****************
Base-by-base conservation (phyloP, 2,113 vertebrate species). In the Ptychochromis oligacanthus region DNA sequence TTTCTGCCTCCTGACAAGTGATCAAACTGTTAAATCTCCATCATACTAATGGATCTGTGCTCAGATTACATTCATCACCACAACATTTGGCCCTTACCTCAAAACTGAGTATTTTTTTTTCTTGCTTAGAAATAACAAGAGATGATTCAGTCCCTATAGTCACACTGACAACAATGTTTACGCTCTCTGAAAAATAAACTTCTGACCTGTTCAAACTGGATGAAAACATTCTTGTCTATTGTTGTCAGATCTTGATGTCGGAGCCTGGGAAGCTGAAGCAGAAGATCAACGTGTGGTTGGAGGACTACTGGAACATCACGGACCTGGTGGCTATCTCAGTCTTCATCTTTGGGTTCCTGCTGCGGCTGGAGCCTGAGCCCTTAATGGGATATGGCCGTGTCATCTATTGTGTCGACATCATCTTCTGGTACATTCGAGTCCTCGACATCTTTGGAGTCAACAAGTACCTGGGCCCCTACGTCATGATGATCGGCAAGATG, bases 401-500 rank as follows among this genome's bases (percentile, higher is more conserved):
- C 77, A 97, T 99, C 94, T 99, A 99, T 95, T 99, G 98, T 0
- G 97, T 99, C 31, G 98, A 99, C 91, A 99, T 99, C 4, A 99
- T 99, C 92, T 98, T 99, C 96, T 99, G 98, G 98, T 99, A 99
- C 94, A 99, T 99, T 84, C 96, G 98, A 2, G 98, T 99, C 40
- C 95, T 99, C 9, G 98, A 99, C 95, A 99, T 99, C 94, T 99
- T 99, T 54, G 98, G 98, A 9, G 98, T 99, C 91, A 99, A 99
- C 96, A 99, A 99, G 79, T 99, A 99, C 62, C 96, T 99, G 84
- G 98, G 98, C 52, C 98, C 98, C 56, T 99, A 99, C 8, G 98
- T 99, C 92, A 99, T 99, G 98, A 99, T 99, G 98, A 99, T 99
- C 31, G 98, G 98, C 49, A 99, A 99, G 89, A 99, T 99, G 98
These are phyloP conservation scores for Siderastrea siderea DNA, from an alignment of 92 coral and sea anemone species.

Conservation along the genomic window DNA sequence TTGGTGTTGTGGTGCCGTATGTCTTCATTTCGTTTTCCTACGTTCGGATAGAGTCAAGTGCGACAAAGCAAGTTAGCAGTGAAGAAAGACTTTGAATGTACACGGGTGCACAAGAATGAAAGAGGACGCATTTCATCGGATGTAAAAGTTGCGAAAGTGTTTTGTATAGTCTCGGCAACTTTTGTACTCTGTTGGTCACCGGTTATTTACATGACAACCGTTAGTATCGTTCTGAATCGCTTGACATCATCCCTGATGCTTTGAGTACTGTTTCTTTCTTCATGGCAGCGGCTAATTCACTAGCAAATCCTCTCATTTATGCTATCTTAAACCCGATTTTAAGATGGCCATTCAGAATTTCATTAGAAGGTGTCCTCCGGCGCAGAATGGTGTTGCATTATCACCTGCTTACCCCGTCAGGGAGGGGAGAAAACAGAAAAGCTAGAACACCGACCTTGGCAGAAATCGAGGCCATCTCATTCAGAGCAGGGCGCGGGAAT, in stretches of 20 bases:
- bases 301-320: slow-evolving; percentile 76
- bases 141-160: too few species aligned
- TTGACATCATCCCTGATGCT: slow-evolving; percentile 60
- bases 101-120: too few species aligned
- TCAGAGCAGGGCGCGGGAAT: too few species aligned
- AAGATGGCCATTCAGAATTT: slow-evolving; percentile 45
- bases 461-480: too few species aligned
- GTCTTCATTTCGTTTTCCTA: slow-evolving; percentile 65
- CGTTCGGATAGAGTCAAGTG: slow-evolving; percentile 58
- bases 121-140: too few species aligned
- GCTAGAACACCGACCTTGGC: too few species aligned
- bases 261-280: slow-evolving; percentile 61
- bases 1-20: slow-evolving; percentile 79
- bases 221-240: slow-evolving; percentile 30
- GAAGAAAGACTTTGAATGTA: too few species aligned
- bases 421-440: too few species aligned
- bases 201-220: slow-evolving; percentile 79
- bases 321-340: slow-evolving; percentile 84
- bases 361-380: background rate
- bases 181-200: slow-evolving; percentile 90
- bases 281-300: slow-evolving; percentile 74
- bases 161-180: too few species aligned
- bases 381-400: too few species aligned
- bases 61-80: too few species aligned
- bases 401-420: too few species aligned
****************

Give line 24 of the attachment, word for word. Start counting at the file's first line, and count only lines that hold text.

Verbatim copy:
- GCTAGAACACCGACCTTGGC: too few species aligned